w3resource

NLTK Tokenize: Exercises with Solution

Python NLTK Tokenize [9 exercises with solution]

What is Tokenize?

Tokenization is the process of demarcating and possibly classifying sections of a string of input characters. The resulting tokens are then passed on to some other form of processing. The process can be considered a sub-task of parsing input.

1. Write a Python NLTK program to split the text sentence/paragraph into a list of words.
Click me to see the sample solution

2. Write a Python NLTK program to tokenize sentences in languages other than English.
Click me to see the sample solution

3. Write a Python NLTK program to create a list of words from a given string.
Click me to see the sample solution

4. Write a Python NLTK program to split all punctuation into separate tokens.
Click me to see the sample solution

5. Write a Python NLTK program to tokenize words, sentence wise.
Click me to see the sample solution

6. Write a Python NLTK program to tokenize a twitter text.
Click me to see the sample solution

7. Write a Python NLTK program to remove Twitter username handles from a given twitter text.
Click me to see the sample solution

8. Write a Python NLTK program that will read a given text through each line and look for sentences. Print each sentence and divide two sentences with "==============".
Click me to see the sample solution

9. Write a Python NLTK program to find parenthesized expressions in a given string and divides the string into a sequence of substrings.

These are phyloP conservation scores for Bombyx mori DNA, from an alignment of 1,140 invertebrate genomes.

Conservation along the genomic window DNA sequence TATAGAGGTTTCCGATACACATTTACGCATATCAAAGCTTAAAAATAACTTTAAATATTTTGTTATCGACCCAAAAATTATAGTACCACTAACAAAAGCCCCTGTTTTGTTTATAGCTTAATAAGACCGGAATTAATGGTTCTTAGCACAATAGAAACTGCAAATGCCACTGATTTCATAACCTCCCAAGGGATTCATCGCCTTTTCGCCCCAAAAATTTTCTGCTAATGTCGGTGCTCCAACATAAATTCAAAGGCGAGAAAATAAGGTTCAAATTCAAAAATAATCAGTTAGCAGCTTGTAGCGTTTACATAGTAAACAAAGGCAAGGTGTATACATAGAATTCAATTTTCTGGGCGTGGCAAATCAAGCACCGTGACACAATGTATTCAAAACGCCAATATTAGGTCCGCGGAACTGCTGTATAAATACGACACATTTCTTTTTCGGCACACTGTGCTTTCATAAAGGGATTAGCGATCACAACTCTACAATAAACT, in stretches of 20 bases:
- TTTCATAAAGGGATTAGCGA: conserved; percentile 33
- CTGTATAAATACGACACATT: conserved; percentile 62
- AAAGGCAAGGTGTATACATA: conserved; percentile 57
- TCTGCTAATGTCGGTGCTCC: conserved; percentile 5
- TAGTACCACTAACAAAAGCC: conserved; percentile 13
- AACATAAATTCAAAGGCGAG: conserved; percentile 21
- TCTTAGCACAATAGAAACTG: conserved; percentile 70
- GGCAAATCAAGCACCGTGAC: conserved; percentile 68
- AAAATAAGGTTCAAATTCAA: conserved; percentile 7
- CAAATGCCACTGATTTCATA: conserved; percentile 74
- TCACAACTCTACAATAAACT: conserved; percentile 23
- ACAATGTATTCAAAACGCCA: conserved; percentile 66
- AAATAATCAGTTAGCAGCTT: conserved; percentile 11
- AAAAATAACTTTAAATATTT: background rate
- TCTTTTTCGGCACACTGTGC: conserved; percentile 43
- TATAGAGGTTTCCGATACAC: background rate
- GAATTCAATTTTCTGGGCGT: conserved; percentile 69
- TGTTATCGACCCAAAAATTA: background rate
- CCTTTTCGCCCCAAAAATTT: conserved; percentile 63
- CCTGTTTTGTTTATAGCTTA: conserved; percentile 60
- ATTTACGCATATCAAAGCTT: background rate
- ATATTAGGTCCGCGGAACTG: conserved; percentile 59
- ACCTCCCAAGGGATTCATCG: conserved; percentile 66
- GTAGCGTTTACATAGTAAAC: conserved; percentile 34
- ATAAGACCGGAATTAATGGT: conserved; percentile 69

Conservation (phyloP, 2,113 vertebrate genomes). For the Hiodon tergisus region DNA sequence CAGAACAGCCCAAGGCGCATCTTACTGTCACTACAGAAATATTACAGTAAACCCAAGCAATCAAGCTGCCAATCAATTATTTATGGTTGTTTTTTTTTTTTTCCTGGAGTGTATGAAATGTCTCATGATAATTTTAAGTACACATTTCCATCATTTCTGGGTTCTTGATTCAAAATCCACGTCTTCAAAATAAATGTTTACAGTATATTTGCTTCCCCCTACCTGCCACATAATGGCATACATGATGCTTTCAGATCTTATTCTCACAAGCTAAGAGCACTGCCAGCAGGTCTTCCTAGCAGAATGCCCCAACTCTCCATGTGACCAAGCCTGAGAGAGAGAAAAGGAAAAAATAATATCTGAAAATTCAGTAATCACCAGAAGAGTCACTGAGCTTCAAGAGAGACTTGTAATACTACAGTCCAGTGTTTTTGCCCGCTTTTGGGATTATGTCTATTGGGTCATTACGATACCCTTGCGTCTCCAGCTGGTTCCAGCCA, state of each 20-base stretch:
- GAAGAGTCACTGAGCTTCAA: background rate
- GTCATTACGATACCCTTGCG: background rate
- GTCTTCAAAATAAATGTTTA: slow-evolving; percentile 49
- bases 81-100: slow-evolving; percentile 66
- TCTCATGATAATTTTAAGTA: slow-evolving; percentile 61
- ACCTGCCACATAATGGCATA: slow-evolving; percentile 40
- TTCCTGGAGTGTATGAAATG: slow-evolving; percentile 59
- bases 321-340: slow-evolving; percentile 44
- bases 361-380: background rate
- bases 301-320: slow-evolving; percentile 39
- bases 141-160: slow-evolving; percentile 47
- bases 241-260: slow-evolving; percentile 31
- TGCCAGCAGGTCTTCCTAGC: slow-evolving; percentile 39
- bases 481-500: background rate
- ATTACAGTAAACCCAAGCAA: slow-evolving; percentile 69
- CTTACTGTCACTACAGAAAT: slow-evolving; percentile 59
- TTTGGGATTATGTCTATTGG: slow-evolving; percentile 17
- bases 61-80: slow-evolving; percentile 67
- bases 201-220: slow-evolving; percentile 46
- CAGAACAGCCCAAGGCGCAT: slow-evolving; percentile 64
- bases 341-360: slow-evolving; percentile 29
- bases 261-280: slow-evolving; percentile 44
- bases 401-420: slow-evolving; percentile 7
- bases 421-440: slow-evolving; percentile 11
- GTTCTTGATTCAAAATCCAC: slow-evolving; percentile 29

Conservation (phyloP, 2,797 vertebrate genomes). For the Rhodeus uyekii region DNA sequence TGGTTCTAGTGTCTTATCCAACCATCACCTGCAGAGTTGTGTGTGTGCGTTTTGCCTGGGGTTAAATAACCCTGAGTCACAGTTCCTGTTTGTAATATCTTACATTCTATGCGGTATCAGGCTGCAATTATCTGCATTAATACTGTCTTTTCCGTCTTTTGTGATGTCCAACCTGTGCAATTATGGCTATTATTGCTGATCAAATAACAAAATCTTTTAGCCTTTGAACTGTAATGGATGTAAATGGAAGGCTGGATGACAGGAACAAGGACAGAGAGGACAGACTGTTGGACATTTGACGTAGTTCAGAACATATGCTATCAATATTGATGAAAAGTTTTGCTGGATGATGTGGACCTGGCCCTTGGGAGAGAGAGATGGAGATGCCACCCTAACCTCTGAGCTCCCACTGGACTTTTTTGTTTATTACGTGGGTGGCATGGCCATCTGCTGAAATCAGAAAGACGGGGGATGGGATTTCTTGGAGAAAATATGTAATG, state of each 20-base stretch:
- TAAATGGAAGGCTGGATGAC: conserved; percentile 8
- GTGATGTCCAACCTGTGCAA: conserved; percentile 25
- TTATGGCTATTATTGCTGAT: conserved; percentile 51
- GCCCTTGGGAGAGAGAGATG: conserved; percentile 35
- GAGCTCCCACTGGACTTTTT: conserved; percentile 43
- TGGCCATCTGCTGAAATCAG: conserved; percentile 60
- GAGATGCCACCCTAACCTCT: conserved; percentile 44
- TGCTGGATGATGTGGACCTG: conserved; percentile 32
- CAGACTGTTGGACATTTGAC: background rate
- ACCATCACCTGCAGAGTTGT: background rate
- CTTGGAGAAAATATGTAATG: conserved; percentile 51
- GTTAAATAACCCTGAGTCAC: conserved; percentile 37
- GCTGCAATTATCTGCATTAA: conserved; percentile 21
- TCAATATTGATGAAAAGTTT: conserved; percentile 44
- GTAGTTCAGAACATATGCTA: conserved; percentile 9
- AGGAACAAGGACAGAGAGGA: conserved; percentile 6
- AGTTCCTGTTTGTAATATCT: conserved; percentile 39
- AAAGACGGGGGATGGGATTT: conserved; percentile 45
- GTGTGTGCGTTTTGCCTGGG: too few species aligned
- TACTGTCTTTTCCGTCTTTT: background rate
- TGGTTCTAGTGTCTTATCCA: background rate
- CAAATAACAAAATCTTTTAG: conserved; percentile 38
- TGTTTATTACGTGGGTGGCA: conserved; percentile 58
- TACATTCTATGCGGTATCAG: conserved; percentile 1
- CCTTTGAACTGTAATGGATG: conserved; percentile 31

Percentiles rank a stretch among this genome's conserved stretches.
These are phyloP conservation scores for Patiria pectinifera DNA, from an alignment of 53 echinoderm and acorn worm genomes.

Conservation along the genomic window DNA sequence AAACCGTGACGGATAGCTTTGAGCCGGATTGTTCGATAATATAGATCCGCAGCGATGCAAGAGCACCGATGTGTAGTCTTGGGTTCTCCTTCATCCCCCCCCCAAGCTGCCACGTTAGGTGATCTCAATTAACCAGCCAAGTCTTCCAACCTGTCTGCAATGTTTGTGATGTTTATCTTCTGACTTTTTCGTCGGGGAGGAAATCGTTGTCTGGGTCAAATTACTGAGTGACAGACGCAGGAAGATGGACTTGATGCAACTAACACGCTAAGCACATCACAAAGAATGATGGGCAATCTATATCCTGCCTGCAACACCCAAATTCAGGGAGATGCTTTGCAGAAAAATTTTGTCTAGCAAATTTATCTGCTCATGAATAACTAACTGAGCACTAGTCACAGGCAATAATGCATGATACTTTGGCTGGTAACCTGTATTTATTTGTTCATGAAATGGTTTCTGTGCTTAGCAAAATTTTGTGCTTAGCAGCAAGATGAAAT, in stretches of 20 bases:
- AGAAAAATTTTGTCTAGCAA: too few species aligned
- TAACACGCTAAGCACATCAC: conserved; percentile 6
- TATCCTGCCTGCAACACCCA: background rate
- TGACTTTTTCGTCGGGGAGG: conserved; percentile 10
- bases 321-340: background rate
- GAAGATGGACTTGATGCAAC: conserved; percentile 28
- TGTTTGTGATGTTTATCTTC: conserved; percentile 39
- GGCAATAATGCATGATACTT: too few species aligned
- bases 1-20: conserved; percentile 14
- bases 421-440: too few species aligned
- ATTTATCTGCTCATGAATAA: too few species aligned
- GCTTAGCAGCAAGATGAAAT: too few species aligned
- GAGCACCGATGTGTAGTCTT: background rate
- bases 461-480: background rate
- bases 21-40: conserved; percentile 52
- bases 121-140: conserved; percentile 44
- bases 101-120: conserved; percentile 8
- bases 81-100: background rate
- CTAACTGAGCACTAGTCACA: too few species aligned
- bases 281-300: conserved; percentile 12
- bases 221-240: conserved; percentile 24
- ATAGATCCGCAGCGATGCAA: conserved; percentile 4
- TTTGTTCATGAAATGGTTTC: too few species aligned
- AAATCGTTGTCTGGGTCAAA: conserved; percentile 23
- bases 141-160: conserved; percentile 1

Click me to see the sample solution

 

More to Come !

Do not submit any solution of the above exercises at here, if you want to contribute go to the appropriate exercise page.

[ Want to contribute to Python - NLTK exercises? Send your code (attached with a .zip file) to us at w3resource[at]yahoo[dot]com. Please avoid copyrighted materials.]



Follow us on Facebook and Twitter for latest update.

Python: Tips of the Day

Kwargs:

**kwargs and *args are function arguments that can be very useful.

They are quite underused and often under-understood as well.

Let's try to explain what kwargs are and how to use them.

  • While *args are used to pass arguments at an unknown amount to functions, **kwargs are used to do the same but with named arguments.
  • So, if *args is a list being passed as an argument, you can think of **kwargs as a dictionary that's being passed as an argument to a function.
  • You can use arguments as you wish as long as you follow the correct order which is: arg1, arg2, *args, **kwargs. It's okay to use only one of those but you can't mix the order, for instance, you can't have: function(**kwargs, arg1), that'd be a major faux pas in Python.
  • Another example: You can do function(*args,**kwargs) since it follows the correct order.
  • Here is an example. Let's say satelites are given with their names and weight in tons in dictionary format. Code prints their weight as kilograms along with their names.
def payloads(**kwargs):
    for key, value in kwargs.items():
        print( key+" |||", float(value)*100)
payloads(NavSat1 = '2.5', BaysatG2 = '4')

Output:

NavSat1 ||| 250.0
BaysatG2 ||| 400.0

Since the function above would work for any number of dictionary keys, **kwargs makes perfect sense rather than passing arguments with a fixed amount.

def payloads(**kwargs):
    for key, value in kwargs.items():
        print( key+" |||", float(value)*100)

sats={"Tx211":"3", "V1":"0.50"}
payloads(**sats)

Output:

Tx211 ||| 300.0
V1 ||| 50.0